The bottom half of the seal shows a row of seven figures, which corresponds to the seven primal Gond brothers who had instituted the practice of invoking Bada Dev under the Saja tree, as described in the Gond legend.

Thus, all the elements of seal can be explained by the legend of Bada Dev appearing in the trunk of the Saja tree after being worshipped by the seven Gond brothers. What makes this correlation even more interesting is the fact that the deity in the tree, the kneeling worshipper, and the seven figures in the foreground, are all dressed in a manner very similar to the Gonds of today!

The deity in the tree and the kneeling worshipper are both wearing a horned head-dress with a leafy branch in the center. This kind of horned head-dress, with plumes or a leafy branch, is typically worn by the Bison Horn Maria tribe (a sub-caste of the Gonds) of Bastar. All the figures on the seal are wearing a long head-scarf. This resembles the long, hanging, end of the turban which Gond males wear on their head. The deity in the tree and the seven figures in the foreground have their entire arms covered with bangles. During the festive occasions, both Gond men and women dress up in silver ornaments such as bangles, armlets, lockets and earrings. The plumed head-dress and the knee-length dress sported by the seven figures can also be seen on Gond males during the dances.


Thus, not only do the different elements of the seal conform to the Gond legend of Baba Dev and the seven Gond brothers, but even the minute, stylistic, elements of the seal correspond to the living culture of the Gonds!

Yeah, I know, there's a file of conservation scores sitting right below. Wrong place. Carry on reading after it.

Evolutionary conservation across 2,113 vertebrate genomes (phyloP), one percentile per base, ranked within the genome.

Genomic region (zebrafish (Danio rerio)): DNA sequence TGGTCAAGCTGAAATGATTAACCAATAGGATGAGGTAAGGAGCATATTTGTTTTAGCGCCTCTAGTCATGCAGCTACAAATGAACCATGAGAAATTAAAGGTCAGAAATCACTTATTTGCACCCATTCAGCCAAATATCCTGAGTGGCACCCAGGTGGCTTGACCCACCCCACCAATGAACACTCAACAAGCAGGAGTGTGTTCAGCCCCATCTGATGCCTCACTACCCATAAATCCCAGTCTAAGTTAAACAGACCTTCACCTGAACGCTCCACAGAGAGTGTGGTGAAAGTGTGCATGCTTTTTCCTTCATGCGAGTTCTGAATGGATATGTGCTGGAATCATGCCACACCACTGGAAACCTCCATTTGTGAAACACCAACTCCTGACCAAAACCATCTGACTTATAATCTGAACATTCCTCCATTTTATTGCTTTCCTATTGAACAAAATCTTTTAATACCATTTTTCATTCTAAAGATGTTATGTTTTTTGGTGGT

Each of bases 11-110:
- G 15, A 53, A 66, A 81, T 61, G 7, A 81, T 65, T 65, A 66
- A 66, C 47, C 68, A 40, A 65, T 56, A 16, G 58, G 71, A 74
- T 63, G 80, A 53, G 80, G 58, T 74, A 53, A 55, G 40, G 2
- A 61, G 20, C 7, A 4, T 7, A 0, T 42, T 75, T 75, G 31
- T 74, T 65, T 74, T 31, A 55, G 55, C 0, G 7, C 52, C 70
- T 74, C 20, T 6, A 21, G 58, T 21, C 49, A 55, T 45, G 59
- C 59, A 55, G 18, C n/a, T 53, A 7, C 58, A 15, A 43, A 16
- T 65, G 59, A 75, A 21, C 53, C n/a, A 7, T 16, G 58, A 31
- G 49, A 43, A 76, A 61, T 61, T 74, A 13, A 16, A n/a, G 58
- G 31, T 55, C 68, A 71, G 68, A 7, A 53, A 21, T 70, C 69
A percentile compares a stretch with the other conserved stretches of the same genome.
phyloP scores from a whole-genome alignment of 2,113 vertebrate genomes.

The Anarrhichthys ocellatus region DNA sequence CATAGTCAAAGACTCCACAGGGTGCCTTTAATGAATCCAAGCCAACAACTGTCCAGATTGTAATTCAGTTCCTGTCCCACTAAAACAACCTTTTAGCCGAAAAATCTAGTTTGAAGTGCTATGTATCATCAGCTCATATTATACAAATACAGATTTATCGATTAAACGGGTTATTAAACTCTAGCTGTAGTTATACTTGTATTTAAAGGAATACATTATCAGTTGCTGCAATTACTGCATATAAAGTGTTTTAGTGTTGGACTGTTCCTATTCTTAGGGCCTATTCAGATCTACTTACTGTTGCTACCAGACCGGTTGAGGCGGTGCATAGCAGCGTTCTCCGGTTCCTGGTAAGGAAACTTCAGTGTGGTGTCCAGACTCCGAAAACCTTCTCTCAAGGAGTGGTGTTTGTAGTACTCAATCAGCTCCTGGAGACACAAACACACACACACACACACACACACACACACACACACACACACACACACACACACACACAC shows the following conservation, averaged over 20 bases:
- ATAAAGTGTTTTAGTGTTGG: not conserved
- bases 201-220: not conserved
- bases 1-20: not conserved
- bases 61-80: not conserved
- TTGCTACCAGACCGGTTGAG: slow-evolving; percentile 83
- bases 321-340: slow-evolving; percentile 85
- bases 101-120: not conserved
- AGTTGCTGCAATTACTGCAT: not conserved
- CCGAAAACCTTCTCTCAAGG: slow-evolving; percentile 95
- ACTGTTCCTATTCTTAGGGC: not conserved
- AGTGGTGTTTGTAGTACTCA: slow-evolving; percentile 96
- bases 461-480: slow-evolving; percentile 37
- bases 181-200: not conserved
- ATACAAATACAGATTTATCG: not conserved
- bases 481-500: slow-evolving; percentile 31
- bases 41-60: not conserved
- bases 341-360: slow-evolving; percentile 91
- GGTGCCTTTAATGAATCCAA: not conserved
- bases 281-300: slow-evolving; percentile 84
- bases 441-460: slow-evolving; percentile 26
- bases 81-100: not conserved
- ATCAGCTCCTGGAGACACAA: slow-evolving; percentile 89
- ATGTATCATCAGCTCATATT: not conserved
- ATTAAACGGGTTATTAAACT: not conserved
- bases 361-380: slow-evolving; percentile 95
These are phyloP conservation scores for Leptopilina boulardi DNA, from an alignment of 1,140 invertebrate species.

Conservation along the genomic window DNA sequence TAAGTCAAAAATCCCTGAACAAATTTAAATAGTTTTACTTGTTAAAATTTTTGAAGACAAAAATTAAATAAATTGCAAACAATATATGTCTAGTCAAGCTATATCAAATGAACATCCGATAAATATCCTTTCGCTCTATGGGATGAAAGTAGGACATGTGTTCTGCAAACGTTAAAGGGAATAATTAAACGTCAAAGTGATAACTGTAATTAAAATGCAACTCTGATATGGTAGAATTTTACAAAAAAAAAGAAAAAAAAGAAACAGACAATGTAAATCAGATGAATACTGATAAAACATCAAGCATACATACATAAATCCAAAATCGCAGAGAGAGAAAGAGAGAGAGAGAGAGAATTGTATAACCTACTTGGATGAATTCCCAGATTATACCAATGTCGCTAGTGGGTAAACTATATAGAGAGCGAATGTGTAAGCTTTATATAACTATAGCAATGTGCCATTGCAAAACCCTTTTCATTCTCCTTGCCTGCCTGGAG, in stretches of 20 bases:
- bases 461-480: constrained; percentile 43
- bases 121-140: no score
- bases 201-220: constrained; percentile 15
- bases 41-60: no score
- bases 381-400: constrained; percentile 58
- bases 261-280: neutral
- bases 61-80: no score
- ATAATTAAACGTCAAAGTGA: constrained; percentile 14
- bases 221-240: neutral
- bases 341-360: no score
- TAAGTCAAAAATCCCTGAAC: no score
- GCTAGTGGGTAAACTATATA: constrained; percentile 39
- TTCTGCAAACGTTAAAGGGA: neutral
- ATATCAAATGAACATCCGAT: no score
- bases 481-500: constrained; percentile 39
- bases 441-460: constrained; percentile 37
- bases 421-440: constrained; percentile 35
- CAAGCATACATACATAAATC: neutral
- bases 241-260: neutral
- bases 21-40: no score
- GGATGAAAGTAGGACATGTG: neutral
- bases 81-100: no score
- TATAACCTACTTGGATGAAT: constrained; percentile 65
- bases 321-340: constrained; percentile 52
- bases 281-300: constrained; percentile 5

The overall theme of the seal can be summarized as follows: It shows the Gond deity Bada Dev appearing in the trunk of the Saja tree and worshipped by a Gond priest through the offering of a holy fire and the sacrifice of a goat (markhor). The seven primal Gond brothers, who had instituted the worship of Bada Dev in the Saja tree, are shown in the foreground. All the figures are decked up in the same manner as the present-day Gond tribals.


Another Harappan seal shows seven human figures, a goat, a rooster, and the faint outline of the deity in the tree. The depiction of a rooster on this seal ties up with the legend of Bada Dev and the seven Gond brothers. As per the story, after Bada Dev had disappeared into the Saja tree, the seven Gond brothers had tried to appease him by sacrificing a white rooster. Even now, the sacrifice of a rooster is a common practice amongst the Gonds.

On a recently discovered Harappan tablet, we can see the kneeling supplicant, the markhor goat and the deity in the tree. On this tablet, the object on the pedestal can be clearly identified to be a puja tray used in Hindu rituals in which the holy fire burns.